Historian Says Newly Released Letters Show Reagan Left Liberalism When Communists InfiltratedHistorians in the News
tags: Communism, Reagan
A recently released exchange of letters between Ronald Reagan and an older Soviet émigré, Lola Kinel Shipman, sheds new light on when and why Reagan shifted from being a supporter of the Popular Front to becoming a strong anti-Communist liberal. After World War II, Reagan wrote:
[I was] blindly and busily joining every organization I could find that would guarantee to save the world.
Reagan became a member, and then leader, of two major groups: the American Veterans Committee, and the Hollywood Independent Citizens Committee of the Arts (known as HICCASP, which he later said sounded “like the cough of a dying man”). But Reagan -- as my wife and I showed in our book Red Star Over Hollywood -- quickly found that these and other Popular Front groups were dominated by Communist Party members, who eventually took them over and tried to get members to follow a pro-Soviet foreign policy.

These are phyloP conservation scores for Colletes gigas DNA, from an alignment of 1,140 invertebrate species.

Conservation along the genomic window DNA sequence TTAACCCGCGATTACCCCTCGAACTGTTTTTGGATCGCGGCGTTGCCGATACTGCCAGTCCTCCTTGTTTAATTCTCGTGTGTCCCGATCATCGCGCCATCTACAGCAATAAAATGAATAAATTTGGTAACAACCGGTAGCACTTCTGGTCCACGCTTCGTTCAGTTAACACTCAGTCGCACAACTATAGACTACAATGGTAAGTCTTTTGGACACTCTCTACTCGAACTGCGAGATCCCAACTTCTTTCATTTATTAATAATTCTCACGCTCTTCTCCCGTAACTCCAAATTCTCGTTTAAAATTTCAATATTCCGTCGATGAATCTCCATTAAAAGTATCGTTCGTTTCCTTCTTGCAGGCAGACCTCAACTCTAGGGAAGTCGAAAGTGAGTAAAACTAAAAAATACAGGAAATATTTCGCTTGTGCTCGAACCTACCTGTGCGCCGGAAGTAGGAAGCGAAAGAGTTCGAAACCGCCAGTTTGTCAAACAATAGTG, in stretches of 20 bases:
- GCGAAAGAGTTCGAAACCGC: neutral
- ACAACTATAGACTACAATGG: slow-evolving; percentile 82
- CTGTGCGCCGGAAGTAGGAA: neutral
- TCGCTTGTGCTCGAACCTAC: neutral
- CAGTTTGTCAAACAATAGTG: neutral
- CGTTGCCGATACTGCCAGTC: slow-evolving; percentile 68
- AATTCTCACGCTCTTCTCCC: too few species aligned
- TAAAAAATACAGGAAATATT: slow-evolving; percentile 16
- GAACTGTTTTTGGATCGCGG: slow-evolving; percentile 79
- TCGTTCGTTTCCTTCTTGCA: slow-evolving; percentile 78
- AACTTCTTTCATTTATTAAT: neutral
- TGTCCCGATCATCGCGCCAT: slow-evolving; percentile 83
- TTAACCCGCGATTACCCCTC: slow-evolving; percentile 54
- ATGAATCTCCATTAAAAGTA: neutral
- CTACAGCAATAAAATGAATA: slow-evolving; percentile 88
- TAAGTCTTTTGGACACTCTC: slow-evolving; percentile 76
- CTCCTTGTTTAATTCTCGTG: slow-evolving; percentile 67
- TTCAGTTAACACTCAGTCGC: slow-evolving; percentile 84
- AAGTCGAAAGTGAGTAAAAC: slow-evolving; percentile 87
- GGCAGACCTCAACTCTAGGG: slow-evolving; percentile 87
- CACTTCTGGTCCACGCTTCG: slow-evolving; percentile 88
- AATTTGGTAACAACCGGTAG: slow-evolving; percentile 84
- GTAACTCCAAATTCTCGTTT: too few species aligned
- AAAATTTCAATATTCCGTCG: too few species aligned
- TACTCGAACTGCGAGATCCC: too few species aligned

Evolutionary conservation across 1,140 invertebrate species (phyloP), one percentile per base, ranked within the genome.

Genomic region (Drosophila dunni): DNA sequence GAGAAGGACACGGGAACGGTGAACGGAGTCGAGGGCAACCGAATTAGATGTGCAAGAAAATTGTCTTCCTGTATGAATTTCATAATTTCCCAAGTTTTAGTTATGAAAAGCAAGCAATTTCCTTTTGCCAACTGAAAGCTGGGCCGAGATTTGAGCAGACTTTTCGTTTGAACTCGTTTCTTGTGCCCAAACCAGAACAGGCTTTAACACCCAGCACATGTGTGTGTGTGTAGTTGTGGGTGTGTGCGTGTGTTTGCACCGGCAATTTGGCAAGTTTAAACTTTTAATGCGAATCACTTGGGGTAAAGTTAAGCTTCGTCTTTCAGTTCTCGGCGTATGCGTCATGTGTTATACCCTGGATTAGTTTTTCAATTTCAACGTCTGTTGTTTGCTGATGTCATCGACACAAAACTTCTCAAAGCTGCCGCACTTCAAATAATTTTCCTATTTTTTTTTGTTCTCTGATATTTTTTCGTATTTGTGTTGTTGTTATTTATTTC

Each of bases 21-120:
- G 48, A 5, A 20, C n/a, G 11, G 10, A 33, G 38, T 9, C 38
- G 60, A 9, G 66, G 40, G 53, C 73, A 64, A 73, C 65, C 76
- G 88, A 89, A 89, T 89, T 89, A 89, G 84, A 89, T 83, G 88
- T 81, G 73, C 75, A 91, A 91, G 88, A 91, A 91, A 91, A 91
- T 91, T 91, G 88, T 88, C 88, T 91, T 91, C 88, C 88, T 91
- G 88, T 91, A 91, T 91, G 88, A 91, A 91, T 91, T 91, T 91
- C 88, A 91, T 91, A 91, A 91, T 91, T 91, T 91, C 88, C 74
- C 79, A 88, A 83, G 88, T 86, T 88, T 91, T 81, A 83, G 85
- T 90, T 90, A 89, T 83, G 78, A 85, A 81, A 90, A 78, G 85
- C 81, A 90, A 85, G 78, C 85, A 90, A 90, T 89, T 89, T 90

The newly found letter, sold by historical documents center RAAB, reveals that Reagan’s strong opposition to communism led him to change his political views to conservatism. ...
comments powered by Disqus
- The Titanic Wreck Will Now Be Protected Under a 'Momentous Agreement' With the U.S.
- Arrested for having sex with men, this gay civil rights leader could finally be pardoned in California
- Ancient aboriginal aquaculture system older than Stonehenge uncovered by Australia wildfires
- How the Government Came to Decide the Color of Your Food
- In 1851, a Maryland Farmer Tried to Kidnap Free Blacks in Pennsylvania. He Wasn’t Expecting the Neighborhood to Fight Back
- The Way We Write History Has Changed
- Rethinking How We Train Historians
- Building a digital archive for decaying paper documents, preserving centuries of records about enslaved people
- The Radical Lives of Abolitionists
- National Security Archive Releases USCYBERCOM documents which shed new light on the campaign to counter ISIS in cyberspace